29 students attended news workshop in Palestine

Amani Abdulrahman (left) discussing her work with fellow students and workshop participants, Masa Faleh and Reem Marie (right). (Photo Mathias Falch)

This week JMIC arranged a workshop on news journalism in Nablus in co-operation with An-Najah National University.

The 29 participants were sent out in the field as journalists. They were given three days to find an idea, gather sources and write a news story.

They were students of both the Department of Communication & Digital Media and Radio & Television at An-NajahNational University.

JMIC’s Elsebeth Frey and Mathias Falch together with local teachers Dr. Farid Abudheir and Dr. Amal Al-Qasem supervised and guided the students throughout the process, before all stories were printed and presented orally on the last day.

Frey and Falch also held lectures on topics such as interviewing, sources and news photography, and they conducted a debate about the future of news journalism.

Became a better journalist

– The workshop has been very useful. I learned a lot about news, and the skills needed to find and present them, Amani Abdulrahman, a 4th year student who attended the workshop, said.

– News should be shorter than the reports and reportages I have written before. I enjoyed working on my own, and I believe this training made me produce a professional news story, Abdulrahman continued.

JMIC member Frey thought Abdulrahman and the other participants did very well, and she praised their curiosity and creativity.

– The students came up with a lot of good ideas from a broad spectre of topics. They wrote news stories about everything from polluted water to an autistic boy who was thrown out of his school. They wrote about the completion of an awaited road, students being arrested, as well as news about recent happenings at the university, Frey said.

– I am impressed by the students’ use of several sources in their stories, she added.

Proud of his students

Dr. Farid Abudheir was equally impressed. He found the workshop both good and important.

– In Palestine, we tend to prefer a more poetical and metaphorical language in our stories, but this workshop has helped our students to remember the importance of focusing on the new in the news, Dr. Farid Abudheir said.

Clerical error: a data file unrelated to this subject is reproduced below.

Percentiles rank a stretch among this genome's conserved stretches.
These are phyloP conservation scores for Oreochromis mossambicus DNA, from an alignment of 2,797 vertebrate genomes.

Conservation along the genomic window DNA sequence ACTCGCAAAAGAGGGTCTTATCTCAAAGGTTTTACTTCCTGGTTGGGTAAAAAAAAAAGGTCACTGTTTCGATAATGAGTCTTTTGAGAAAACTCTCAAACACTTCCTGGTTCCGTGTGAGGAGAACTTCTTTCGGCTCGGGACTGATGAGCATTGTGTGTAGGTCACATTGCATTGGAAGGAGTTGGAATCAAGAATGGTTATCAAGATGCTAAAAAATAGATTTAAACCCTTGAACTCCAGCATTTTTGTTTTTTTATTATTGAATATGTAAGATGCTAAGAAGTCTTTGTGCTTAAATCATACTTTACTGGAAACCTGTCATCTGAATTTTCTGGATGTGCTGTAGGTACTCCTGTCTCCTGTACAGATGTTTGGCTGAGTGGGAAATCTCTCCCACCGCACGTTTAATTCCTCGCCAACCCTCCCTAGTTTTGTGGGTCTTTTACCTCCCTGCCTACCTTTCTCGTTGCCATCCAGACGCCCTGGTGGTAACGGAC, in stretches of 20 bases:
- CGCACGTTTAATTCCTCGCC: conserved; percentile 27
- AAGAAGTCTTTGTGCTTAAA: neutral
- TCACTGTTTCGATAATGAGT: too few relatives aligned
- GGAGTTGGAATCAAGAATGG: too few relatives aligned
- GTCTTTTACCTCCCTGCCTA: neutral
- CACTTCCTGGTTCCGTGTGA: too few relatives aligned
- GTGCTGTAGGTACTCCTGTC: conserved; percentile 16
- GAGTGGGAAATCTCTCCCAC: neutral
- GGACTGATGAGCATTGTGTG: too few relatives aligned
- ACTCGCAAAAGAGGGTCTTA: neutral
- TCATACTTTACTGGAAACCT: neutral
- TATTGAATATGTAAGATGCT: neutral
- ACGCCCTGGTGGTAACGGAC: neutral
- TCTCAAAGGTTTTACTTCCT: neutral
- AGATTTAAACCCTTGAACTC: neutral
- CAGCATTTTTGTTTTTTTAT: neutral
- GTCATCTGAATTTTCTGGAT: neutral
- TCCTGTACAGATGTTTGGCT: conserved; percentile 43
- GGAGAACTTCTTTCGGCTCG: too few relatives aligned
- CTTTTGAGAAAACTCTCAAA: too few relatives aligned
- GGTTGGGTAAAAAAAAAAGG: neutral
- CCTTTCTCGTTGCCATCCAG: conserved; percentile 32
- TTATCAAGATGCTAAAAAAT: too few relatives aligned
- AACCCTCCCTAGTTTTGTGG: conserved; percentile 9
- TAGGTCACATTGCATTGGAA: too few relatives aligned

The professor was proud of his students, and he underlined how much he enjoyed working with both them and his Norwegian colleagues. – Everyone contributed to the creation of a friendly working environment, and by doing so, I think we made it easier for the students to succeed and to write better stories.

Looking forward to the Rig

This week’s news training was conducted as preparations for the Rig on press freedom, a workshop set to be held in Nablus later this year.

– A lot of my friends participated the last time the Rig was arranged in Nablus, in 2017, and they told me that it was a great experience. That is why I wanted to join this year, Abdulrahman said.

The Rig aims to let students learn about the importance of press freedom through writing news stories about the condition of the press in other countries than their own.

It was developed by Frey more than ten years ago, and besides being a yearly happening for OsloMet’s first year students, it has also been exported to Cannes, Kampala and Nablus.

– When we meet again, I expect that I will have to challenge myself during the work, but I look forward to it, Abdulrahman said. (By Mathias Falch).

Workshop members and teachers giving thumbs up on the last day of the workshop.(Photo: Elsebeth Frey)

Dr. Farid Abudheir (left) giving information to the students.(Photo: Elsebeth Frey)


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